I don’t think I’ve ever been in a real conversation about the use of martial arts for self-defense without someone adding a stipulation about “but against an untrained attacker…”. One of the assumptions I’ve encountered a lot relative to the use of martial arts for self defense is that of the surprise attack by some random guy with no training or experience. I don’t really think that’s a valid assumption, let alone a reasonable one.
TL;DR: You’re unlikely to be attacked in general. If you’re unfortunate enough to find yourself in such a situation, it’s likely you’ll know your attacker. Whether or not you know your attacker, you should try to be honest about the people you associate with and the community you’re in if you’re making assumptions about a “normal” person’s reaction. For me, that means assuming everyone knows at least the basics of grappling.
A 2014 report presented by the Bureau of Justice Statistics estimated that about 1.1% of individuals over the age of 12 were victims of violent crime that year. The probability that you’ll be the victim of a violent crime, at least in the United States, is relatively low. The crime rates for Wisconsin are even lower than national average. Let’s start with that. The probability that you’ll actually be attacked is pretty low. I don’t mean to, or want to, engage in any fear mongering that you’re going to get attacked in the first place, let alone by someone trained. I’m pretty priveledged to live somewhere that the rate of incidence of violent crime is a fraction of a percent. But since we’re talking about self-defense, we’re already assuming we’re being attacked despite our best efforts to avoid these situations.
If a violent crime were to happen to me, another BJS report would seem to indicate that it’s exceedingly likely that the assailant would be someone I know (62% for non-fatal violent crime, 73-79% for homicide, yet another report seems to indicate 85-90% for rape specifically). So, depending on if your assumption about a violent crime is a mugging turned violent, an assault, a rape, or a homicide you get a slightly different statistic, but in most of those cases, it’s more likely than not that the person committing it is someone you know. Most of the people I know train judo, jujitsu, or BJJ. We don’t know to what extent these two factors are related, so we can’t for example say I have a 35-40% chance of being attacked by someone who is trained. We’d need more data specific to this situation to say that. What I am pretty comfortable saying though is that I’m more likely than an untrained person to be attacked by someone with some degree of training. I interact with more people who are trained.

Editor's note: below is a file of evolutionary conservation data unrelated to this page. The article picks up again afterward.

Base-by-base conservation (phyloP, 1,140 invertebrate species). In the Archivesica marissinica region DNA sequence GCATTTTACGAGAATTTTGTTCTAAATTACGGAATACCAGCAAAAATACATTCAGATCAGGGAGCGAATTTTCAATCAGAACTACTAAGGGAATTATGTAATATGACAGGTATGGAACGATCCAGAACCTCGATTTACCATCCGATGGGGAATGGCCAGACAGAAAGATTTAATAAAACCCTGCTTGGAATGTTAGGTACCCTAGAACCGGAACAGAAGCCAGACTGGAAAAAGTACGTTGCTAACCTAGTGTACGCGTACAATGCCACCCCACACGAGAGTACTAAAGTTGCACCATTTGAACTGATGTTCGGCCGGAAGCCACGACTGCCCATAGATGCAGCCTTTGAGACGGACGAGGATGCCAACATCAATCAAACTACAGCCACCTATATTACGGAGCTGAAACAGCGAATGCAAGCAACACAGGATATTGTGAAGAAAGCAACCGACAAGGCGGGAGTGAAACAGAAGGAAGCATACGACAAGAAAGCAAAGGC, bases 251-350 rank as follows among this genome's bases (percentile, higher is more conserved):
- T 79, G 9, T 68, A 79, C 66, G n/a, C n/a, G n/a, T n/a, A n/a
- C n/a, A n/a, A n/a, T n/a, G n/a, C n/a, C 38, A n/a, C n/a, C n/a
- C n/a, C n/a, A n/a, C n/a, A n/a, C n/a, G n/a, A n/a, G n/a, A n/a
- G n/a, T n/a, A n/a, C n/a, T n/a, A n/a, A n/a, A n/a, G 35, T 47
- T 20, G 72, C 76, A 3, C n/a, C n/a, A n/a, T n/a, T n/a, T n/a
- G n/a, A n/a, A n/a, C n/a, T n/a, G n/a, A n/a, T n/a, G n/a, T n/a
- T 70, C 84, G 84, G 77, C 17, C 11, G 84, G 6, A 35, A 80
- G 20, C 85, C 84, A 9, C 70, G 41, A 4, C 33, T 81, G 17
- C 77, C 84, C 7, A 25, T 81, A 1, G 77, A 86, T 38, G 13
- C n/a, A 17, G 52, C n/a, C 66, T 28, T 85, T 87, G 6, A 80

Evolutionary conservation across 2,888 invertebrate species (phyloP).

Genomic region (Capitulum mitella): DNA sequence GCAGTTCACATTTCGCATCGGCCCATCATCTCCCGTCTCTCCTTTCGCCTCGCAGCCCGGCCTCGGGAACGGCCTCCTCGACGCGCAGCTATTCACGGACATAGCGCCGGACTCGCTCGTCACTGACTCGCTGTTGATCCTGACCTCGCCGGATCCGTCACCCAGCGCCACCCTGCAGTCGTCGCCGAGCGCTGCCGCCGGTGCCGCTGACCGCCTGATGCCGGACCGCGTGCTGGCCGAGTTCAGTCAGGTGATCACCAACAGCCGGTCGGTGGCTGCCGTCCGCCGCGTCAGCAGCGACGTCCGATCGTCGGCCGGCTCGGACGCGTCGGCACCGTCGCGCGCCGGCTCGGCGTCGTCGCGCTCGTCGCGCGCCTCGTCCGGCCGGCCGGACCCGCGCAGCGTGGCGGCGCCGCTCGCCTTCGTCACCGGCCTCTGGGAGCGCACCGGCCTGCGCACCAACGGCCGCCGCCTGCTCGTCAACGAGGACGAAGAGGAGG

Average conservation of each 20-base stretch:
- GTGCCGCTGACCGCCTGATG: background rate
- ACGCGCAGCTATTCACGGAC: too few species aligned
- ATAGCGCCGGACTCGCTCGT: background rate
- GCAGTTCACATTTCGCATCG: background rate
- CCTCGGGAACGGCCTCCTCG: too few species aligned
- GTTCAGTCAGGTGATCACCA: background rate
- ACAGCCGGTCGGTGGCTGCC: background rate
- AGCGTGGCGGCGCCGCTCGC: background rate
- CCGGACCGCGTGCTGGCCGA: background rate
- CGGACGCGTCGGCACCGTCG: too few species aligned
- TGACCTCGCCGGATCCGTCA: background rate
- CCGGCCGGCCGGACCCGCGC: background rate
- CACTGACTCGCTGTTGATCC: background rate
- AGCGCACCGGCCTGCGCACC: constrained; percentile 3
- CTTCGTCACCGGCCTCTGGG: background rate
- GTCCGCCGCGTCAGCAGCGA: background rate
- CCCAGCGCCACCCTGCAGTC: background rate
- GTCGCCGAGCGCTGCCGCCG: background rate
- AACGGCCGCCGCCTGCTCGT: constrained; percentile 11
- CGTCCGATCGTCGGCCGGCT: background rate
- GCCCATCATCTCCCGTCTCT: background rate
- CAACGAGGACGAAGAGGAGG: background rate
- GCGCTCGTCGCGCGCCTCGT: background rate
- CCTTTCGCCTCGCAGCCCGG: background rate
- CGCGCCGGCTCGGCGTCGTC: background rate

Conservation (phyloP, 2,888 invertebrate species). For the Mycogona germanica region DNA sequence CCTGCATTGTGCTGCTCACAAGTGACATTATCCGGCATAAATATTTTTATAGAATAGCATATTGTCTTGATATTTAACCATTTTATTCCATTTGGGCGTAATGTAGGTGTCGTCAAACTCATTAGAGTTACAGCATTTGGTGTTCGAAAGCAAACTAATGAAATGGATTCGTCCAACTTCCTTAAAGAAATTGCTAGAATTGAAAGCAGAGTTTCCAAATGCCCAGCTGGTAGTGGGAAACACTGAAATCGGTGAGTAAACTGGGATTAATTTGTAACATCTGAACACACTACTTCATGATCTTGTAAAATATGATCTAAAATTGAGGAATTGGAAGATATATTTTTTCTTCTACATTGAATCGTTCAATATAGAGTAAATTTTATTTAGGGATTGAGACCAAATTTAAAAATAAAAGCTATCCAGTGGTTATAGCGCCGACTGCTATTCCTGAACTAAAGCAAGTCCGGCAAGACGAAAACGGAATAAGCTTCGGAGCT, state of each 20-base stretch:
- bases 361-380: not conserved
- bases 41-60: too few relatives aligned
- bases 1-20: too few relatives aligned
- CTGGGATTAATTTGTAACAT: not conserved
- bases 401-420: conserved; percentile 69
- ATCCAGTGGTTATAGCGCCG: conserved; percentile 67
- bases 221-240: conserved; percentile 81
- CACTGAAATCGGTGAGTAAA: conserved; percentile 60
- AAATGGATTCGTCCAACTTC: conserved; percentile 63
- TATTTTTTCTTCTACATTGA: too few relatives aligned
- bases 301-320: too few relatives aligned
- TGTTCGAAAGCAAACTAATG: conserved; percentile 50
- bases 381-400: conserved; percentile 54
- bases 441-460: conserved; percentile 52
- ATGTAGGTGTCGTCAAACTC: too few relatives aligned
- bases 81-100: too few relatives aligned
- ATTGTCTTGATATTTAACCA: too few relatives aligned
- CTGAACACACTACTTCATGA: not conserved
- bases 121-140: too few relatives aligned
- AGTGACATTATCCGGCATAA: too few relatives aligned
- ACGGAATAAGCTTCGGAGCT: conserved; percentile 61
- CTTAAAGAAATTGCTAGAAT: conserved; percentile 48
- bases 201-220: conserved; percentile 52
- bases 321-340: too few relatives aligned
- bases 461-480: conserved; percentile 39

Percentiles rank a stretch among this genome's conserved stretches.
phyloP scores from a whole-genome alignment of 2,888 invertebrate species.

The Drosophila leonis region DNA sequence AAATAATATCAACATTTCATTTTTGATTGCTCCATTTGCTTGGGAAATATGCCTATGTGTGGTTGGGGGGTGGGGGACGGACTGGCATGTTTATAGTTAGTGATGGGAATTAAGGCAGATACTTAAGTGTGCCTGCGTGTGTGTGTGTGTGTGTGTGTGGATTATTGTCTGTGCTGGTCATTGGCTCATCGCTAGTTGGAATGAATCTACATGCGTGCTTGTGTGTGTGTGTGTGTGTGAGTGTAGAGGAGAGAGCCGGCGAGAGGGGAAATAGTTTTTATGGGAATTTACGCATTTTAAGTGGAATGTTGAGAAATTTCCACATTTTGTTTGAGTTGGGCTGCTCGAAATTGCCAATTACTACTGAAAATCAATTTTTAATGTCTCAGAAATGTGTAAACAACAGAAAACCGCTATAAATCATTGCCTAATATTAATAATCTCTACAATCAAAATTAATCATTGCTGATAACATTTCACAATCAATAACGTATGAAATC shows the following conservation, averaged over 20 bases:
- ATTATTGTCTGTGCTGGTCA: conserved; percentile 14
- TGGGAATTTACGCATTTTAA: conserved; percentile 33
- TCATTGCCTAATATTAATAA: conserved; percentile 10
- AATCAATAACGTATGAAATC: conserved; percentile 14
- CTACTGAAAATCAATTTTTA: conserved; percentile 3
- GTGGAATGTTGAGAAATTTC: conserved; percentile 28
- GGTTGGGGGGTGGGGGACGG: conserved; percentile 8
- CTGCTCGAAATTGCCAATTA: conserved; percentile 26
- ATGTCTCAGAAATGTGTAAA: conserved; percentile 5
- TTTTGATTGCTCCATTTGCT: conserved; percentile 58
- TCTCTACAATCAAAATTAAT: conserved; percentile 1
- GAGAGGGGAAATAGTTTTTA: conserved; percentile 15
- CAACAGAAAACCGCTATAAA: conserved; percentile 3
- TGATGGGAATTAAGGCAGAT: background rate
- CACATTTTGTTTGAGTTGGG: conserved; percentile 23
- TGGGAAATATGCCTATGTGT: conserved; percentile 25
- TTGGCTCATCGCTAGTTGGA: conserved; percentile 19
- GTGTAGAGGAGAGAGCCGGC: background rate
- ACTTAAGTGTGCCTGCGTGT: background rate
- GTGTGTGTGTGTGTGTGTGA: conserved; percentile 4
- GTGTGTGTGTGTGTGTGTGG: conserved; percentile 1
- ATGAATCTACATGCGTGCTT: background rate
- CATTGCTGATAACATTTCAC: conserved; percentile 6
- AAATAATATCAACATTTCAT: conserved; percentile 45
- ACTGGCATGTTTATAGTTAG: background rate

Ignoring the kind of scary thought of someone I train with attacking me though, if I’m out drinking in a certain small town, the probability that I know whoever I run into is just about 100%. It’s a pretty small Midwestern town. I also happen to know that wrestling is a required gym unit in middle school in this community, so even if it’s been 20 or 30 years since they were on the mat, at some point they learned how to sprawl, how to shoot, and how to do some basic movements/holds on the ground. No one who went through the public school system there is really untrained; just rusty at best.
Let’s assume I don’t know the person though. I’ve ended up in a bar fight in a community where I don’t know anyone – maybe out of the Midwest or in a larger city where wrestling has fallen by the wayside. If this Maine Martial Arts article is to be believed about the number of people who do a martial art, about 6% of the population trains in something. The referenced study no longer seems to be at their link to determine if that includes martial sports like wrestling and boxing. So, let’s assume the person doesn’t train. They’re in that 94% of people that have no formal training – what’s the probability that someone who’s in a bar fight has a habit of being in a bar fight such that they’re probably experienced in it? I can’t find a statistic for this one. I tried. I found some older recidivism rates which include some rates for violent crimes, but that doesn’t really tell us what we’re looking for. I would like to make the assumption that someone who is fighting like this, likely has a history of it though. It doesn’t seem very likely that I’m the first person they’re assaulting. They’ve probably been in a scuffle or two. That’s likely no equivalent for training, but it certain needs to change your assumptions about what they know or what they will do.
For me, it’s a safer to assume that everyone knows some form of fighting in general, and for the individuals I associate with and the community I’m in, grappling specifically. Although I do advocate for learning some techniques that wouldn’t work on “trained fighters” like wrist locks, these are for specific circumstances such as escorting your drunk friend out of a bar when they’ve gotten too rowdy. I also don’t really advocate for training with this assumption of self-defense since I don’t think you can wholly prepare for that situation. I operate on the premise that grappling is a tool which may be useful in such a circumstance, not it’s a guaranteed solution to get you out of there. But everyone’s assumptions are different, and these are just mine.